The novel coronavirus pandemic has resulted in a seismic shift in daily life across the U.S. But even faced with stay-at-home orders, some of which may last for months, Americans are still looking for, buying, and moving to new places.
For some, the pandemic interrupted a planned homebuying search, while others who didn’t expect to be in the market for a new home are now moving because they’ve lost a job or need to care for a family member who lives elsewhere.
Buying a home right now is made more daunting by a volatile stock market, historic unemployment, and fears of a widespread recession. Buyers who were hoping to enter the market this spring—traditionally the busiest season—are wondering what homebuying will look like later in the month, as spring turns to summer, or even in the next year. Factor in the logistics of making the biggest purchase of your life while maintaining strict social-distancing practices, and the process seems downright impossible.
We set out to discover what it looks like to buy a home in seven American cities right now. We collected first-hand advice from industry professionals about the entire homebuying process—from virtual home tours to COVID-19 contract clauses to how the closing process has changed. And we also considered the big-picture questions: how coronavirus is impacting the housing market overall, what to do if you’re worried about paying your mortgage, and whether a pandemic-caused recession might help some families finally afford a house.
What we found is a residential real estate market that looks very different depending on the city. It’s a complex situation that’s changing not just by the day or week, but by the hour, which is why we’ll be updating our stories regularly. Uncertainty will define every aspect of American life over the next year, but this collection of stories can guide you—whether you’re trying to find a new home or working hard to stay where you live now. —Megan Barber
Historically low inventory and rock-bottom mortgage rates would normally set the stage for a highly competitive spring season. But the coronavirus pandemic is making life and markets anything but normal, prompting the question: Will COVID-19 cause the housing market to collapse, as it did during the financial crisis in 2008?
With an inventory shortage and a healthy pool of buyers, the pandemic in Atlanta is causing more of a temporary slowdown than a Great Recession-like slump. Property viewings may be down, but “our market isn’t frozen,” says Jennifer Pino, president of Atlanta Realtors Association. “I haven’t left my house, and we’ve been able to keep business going.”
Despite the current uncertainty in the Boston real estate market, any gains for buyers—whether in the form of lower prices, fewer bidding wars, or less competition—could prove fleeting. Still, prices are coming down (slightly), and buyers who are willing to navigate virtual home showings may have a bit more leverage than in the past.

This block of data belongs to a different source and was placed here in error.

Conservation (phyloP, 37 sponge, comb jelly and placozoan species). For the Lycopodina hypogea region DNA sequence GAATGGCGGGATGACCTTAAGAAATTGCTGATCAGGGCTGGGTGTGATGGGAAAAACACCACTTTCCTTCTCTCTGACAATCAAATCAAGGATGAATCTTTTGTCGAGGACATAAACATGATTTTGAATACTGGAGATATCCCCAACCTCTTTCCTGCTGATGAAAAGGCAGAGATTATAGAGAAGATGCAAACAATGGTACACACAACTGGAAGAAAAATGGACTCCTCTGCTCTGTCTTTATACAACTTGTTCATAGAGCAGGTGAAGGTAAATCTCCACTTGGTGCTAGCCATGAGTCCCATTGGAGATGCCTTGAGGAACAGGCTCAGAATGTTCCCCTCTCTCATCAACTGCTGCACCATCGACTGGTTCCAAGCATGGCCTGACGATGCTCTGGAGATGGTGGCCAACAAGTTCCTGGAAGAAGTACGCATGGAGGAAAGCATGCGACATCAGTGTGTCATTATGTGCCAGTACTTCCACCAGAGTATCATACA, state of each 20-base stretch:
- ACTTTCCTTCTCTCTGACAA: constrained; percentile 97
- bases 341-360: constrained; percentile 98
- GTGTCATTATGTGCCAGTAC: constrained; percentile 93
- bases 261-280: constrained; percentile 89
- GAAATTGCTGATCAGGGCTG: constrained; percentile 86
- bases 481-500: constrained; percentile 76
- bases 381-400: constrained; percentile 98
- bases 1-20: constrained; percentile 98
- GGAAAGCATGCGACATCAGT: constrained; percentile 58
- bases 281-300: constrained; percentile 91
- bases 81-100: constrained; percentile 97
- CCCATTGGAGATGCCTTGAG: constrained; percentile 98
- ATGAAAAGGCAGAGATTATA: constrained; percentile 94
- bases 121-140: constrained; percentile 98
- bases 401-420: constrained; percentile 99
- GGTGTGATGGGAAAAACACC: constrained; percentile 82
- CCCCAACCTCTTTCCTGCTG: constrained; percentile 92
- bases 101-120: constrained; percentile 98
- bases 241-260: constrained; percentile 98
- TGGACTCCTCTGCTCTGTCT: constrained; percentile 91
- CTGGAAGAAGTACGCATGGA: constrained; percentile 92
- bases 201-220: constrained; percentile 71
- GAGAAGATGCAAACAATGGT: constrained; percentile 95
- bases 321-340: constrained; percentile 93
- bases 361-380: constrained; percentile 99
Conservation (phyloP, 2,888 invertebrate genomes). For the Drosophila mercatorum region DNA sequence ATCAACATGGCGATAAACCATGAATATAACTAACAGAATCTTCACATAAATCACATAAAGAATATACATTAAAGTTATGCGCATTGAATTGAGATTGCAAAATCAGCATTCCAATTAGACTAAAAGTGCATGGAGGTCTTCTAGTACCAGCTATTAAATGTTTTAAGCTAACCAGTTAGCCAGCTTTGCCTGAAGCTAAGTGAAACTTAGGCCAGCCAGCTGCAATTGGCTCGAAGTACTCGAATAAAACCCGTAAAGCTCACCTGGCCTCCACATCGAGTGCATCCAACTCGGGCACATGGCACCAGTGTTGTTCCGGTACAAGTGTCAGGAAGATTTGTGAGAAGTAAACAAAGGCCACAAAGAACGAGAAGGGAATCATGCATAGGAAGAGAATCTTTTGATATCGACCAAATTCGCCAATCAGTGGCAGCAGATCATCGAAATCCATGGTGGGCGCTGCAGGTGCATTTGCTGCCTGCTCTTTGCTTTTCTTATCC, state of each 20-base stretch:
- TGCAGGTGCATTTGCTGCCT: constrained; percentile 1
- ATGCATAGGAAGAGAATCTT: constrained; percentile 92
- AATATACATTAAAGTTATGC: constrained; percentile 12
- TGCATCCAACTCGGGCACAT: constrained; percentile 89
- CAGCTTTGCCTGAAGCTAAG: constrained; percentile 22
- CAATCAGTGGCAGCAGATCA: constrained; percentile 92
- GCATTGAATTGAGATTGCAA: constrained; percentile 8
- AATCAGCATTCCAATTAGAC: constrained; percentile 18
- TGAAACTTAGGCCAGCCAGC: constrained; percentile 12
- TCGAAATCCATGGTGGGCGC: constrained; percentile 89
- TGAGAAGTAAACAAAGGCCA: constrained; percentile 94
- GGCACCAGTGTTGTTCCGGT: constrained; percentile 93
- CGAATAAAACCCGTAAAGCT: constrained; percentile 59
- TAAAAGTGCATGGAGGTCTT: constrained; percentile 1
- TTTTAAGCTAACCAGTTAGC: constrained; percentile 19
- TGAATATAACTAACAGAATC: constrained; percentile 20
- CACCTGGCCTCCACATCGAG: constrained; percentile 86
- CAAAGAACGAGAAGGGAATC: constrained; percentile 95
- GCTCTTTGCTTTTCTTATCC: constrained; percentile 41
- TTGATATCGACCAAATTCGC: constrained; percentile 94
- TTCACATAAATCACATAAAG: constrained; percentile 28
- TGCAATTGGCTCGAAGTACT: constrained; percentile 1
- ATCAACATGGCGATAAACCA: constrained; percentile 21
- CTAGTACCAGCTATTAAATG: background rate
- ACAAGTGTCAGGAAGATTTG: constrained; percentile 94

Sellers are feeling the impact of the novel coronavirus in Chicago, and many potential listings have been put on hold while shelter-in-place orders are in effect. The pandemic has created a “temporary buyer’s market,” says Annie Coleman, managing broker of Living Room Realty, but there’s no telling how long it will last.
While it’s still possible to buy or sell a home in Detroit, the coronavirus pandemic has made it considerably harder. The housing market is essentially on pause, with few new homes coming to market. From COVID-19 contract clauses to Zoom home tours, our experts explain what’s happening.
With millions of Californians suddenly out of work and a steady stream of paychecks drying up, the typically vigorous spring real estate market has been reduced to a simmer. Read on for details on how Angelenos are viewing homes, making offers, and navigating stricter mortgage requirements.
As the epicenter of the pandemic in the U.S., New York has seen its real estate market grind to a halt. Inventory has dropped dramatically, but home prices haven’t declined—yet. “People still have the desire to purchase and sell,” says Bess Freedman, CEO of Brown Harris Stevens. “They’re just waiting for when they can.”
In a city known for all-cash offers, the changes in San Francisco have been swift. “Since the shelter-in-place order was first initiated, the market nearly overnight shifted to a buyer’s market,” says Justin Fichelson, a San Francisco-based Realtor. “Sellers by and large have had to decide to either remove their listing … or to adjust their price expectations.”
Editorial lead: Megan Barber
Writers: Tom Acitelli, Jeff Andrews, Megan Barber, Jenna Chandler, Sara Freund, Josh Green, Brock Keeling, Aaron Mondry, Amy Plitt, Cindy Widner
Editors: Megan Barber, Mariam Aldhahi, Sara Polsky, Mercedes Kraus
Project management: Megan Barber, Nina Pearlman
Art direction: Alyssa Nassner
Photo direction: Audrey Levine
Engagement: Jessica Gatdula, Stephanie Griffin, Sharell Jeffrey
Special thanks: Jill Dehnert, Kelsey Keith